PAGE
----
Further complicating analysis is that people’s bodies use food differently, and people themselves have different behaviors, all of which contributes to a food’s ultimate impact. 

“People vary in many ways, including by sex, race/ethnicity, BMI [body mass index], economic status, metabolic rate, food preferences, exercise patterns, and fitness levels, among others,” Vitolins and Case say. “All of these differences could affect what study participants eat, how they metabolize what they eat, and how much they remember about what they eat.”

As such, population-level food recommendations, federal or otherwise, aim to provide the most benefit for the most people, not the best benefit for all people. For someone who needs a lot of carbohydrates and fat but doesn’t have to worry about sodium intake, potato chips can be considered healthy, while they would be unhealthy for someone who has an inverted profile. 

With all that in mind, the scientific consensus at this point, as indicated by Harvard Health, is that there are good fats and bad fats, categorized that way based on the changes they trigger in the body and how people with those changes fare long-term. 

Unsaturated fat, found in nuts, fish, and plant-based oils, is considered “good” because it raises high-density lipoprotein cholesterol (like fat, cholesterol types can be good or bad), which can lower levels of its “bad” counterpart, low-density cholesterol, Harvard Health says. It’s LDL cholesterol that clogs arteries and leads to heart disease, and its level in the body is increased by saturated fat, which is what milk contains.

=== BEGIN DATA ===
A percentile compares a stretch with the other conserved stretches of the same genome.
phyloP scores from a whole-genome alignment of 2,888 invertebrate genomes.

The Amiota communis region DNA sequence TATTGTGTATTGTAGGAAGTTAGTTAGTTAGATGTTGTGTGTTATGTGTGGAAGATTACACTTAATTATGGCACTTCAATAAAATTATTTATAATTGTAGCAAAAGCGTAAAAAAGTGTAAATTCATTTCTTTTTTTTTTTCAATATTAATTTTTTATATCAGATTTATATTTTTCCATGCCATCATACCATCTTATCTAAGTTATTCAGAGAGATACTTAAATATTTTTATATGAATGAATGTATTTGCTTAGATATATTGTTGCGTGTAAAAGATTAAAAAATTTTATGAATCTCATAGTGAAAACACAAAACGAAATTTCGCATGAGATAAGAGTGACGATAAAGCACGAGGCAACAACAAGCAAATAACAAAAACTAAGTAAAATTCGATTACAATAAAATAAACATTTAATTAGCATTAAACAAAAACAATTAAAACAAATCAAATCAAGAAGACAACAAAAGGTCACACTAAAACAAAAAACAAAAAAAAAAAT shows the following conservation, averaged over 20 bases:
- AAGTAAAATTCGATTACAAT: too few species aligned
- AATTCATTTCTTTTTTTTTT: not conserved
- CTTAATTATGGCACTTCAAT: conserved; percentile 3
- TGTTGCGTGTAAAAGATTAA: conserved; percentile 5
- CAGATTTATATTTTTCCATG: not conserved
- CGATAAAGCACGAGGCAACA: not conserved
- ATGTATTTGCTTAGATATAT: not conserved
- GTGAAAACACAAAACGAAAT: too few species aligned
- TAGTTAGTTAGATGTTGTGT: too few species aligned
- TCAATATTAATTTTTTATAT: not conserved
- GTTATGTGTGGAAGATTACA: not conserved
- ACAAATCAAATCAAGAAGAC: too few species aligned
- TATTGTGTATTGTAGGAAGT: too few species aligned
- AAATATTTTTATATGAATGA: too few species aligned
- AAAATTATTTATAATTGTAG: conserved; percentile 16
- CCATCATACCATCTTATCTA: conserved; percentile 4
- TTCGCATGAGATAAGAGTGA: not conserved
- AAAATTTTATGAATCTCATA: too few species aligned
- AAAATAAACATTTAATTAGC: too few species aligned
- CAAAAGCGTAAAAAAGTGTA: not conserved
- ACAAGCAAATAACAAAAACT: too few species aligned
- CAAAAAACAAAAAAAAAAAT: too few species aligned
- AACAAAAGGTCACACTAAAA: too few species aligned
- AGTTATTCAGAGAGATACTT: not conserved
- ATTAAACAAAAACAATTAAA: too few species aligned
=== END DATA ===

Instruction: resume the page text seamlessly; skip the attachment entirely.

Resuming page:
Tague referenced this relatively new scientific understanding of the relationship between dietary fat and health, but said that the government had not caught up to the research, when in fact the United States Department of Agriculture recommends in its Dietary Guidelines for Americans 2020-2025 that people adopt what’s known as the Mediterranean diet — a diet that’s rich in unsaturated fats and low in saturated fats. Part of that would be reducing whole-milk consumption. 

Dairy advocates may be pleased to know that the USDA has found that only 2 percent of the population gets the recommended amount of dairy — three cups’ worth — and encourages greater consumption. 

Unfortunately for whole-milkers, only 23 percent of people are eating at or under the recommended limit of saturated fat, which is no more than 10 percent of total calorie intake, the USDA says. 

The average intake of saturated fat for all people older than 1 is 239 calories per day, which is 39 calories over the recommended daily limit, the USDA says. Higher-fat milk and yogurt makes up 19 percent of saturated fat intake in children between 2 and 5 years old, and 11 percent in children between 6 and 11 years old.